Top 3 travel things to do in Greenwich, England

My boyfriend (we’ll call him X) moved to the US from England when he was young, but always has been strongly drawn “back home”. When a business opportunity for him to train in the UK for three weeks came up, I immediately bought a ticket to join him.

Obviously London is just one of the coolest places on the planet, but X was itching for a day trip to Greenwich. This is where he was born and where he spent many summers exploring the town with Mom, Dad and his brothers. I was thrilled to experience it too, as I heard it was soaked in nautical history. I’m not crazy about the past, let’s be honest, but having X show me around was like hiring an expert tour guide without the price tag.

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After getting off the tube, we walked a few minutes through the streets of town and made it to the banks of the Thames. Here is the massive Cutty Sark ship, now encased in a display structure made of glass around its base. It’s the last surviving tea clipper ship and still looks magnificent as I’m sure it did decades ago.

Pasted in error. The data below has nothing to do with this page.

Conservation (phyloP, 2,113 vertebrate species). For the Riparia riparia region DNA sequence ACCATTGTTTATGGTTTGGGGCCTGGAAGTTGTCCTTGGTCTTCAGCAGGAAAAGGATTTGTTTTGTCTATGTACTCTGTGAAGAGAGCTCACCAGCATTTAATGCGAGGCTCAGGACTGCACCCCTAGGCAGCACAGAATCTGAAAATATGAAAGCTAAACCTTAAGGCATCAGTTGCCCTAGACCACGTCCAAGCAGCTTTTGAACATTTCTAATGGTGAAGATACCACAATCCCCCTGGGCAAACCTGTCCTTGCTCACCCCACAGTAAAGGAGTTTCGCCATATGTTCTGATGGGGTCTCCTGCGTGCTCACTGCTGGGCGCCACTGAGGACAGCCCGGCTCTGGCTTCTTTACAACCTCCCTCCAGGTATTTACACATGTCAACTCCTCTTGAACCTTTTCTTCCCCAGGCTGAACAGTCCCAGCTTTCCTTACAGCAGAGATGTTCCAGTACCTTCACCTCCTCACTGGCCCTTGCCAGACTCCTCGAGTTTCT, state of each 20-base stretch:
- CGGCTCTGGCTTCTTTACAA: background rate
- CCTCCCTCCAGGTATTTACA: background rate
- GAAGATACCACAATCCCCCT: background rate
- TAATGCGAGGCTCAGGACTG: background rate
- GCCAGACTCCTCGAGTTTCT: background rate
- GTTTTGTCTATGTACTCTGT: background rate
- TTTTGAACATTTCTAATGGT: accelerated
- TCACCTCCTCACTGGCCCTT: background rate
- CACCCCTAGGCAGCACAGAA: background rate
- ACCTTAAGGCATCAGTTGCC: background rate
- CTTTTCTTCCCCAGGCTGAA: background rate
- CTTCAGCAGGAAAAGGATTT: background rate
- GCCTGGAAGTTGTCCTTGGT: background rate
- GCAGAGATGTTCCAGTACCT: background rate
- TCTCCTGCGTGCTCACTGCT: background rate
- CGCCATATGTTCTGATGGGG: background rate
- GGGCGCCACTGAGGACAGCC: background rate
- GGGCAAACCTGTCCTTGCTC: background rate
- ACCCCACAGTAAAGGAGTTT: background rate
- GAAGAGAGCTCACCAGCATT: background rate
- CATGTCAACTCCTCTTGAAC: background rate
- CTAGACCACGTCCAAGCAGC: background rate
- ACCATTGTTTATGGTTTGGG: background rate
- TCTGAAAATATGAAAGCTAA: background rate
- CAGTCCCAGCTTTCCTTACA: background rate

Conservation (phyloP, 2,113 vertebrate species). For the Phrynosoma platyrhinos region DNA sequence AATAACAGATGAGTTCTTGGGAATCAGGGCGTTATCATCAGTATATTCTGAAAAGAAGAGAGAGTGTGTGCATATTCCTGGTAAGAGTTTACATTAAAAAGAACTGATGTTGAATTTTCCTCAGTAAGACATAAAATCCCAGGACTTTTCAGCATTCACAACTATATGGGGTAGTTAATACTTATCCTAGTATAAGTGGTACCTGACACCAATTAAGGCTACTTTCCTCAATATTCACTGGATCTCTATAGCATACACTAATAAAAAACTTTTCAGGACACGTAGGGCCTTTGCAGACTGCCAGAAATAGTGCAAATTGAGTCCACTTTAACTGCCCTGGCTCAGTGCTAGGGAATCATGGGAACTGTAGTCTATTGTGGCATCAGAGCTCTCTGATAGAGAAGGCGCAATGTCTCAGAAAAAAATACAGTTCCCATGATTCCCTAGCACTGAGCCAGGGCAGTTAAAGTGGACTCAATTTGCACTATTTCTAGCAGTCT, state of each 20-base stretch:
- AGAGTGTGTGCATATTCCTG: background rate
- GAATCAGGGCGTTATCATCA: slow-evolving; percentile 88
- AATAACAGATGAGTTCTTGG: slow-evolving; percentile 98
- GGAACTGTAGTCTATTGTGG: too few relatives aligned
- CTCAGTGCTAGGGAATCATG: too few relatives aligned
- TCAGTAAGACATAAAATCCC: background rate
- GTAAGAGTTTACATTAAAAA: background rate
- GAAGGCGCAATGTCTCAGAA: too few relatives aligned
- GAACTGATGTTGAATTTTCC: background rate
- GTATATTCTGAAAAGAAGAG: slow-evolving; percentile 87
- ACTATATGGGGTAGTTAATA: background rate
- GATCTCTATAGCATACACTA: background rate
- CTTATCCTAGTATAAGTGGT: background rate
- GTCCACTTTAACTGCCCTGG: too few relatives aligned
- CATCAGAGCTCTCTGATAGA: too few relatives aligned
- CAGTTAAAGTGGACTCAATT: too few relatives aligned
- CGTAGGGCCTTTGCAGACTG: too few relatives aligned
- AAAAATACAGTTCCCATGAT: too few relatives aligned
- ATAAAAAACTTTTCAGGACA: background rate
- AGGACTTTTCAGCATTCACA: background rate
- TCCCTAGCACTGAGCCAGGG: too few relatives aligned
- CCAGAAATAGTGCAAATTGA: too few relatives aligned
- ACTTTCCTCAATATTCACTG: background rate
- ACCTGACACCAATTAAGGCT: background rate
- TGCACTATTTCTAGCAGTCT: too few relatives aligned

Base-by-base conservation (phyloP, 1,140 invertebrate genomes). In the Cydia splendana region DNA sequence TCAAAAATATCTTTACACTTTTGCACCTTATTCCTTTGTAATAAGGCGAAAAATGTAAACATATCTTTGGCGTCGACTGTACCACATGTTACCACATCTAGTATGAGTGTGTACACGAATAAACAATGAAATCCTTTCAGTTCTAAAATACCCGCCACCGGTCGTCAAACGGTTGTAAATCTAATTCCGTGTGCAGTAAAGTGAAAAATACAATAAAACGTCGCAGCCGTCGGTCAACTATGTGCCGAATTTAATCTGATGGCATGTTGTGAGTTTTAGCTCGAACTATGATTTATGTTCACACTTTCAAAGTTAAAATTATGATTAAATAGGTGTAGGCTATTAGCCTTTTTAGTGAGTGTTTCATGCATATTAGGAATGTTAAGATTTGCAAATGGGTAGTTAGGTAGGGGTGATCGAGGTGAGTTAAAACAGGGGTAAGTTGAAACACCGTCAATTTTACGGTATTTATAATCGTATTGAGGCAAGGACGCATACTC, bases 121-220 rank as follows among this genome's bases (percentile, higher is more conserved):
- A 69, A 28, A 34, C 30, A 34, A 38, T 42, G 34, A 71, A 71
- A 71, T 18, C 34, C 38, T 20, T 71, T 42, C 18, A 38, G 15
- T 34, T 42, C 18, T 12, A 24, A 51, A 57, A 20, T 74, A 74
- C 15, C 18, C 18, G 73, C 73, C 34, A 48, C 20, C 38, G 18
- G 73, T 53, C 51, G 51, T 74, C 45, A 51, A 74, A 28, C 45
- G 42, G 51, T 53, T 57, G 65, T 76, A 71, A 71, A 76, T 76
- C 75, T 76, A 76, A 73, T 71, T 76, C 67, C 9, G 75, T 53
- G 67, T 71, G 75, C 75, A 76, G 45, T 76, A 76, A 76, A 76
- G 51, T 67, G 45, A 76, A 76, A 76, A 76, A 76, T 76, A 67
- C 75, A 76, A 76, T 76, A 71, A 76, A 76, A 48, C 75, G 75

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Honestly, I completely forget where we wandered after that, but X brought me to a museum in a massive columned white building. Maybe the Queen’s House? Anyway, doesn’t matter, because they had KNIGHT STUFF. Move over 8-year-olds, I have some imagination to do.

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Next stop was the Maritime Museum, full of shiny things and interactive exhibits. The highlight for me was the temporary Ansel Adams display, who was the reason I got into writing and snapping photos. Funnily enough the pictures were curated by a museum back home in Massachusetts and transported to Greenwich. I did love this place but started to glaze over a little when X went on a giant diatribe about the British hero, Horatio Lord Nelson.

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It was pretty unbelievable to see the actual jacket worn by this vice-admiral – the same one he was shot in while doing battle. You can easily see the bullet holes.

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Before wandering around the observatory, we waged a battle of our own to stand on either side of the Prime Meridian, which was established in the 1800s to help ships navigate the nearby waters.

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This is just a beautiful area. You hike up some stairs or come through the park at a gentler slope and are rewarded with a vista of the city below. Alongside the prime meridian is the observatory, with London’s only planetarium.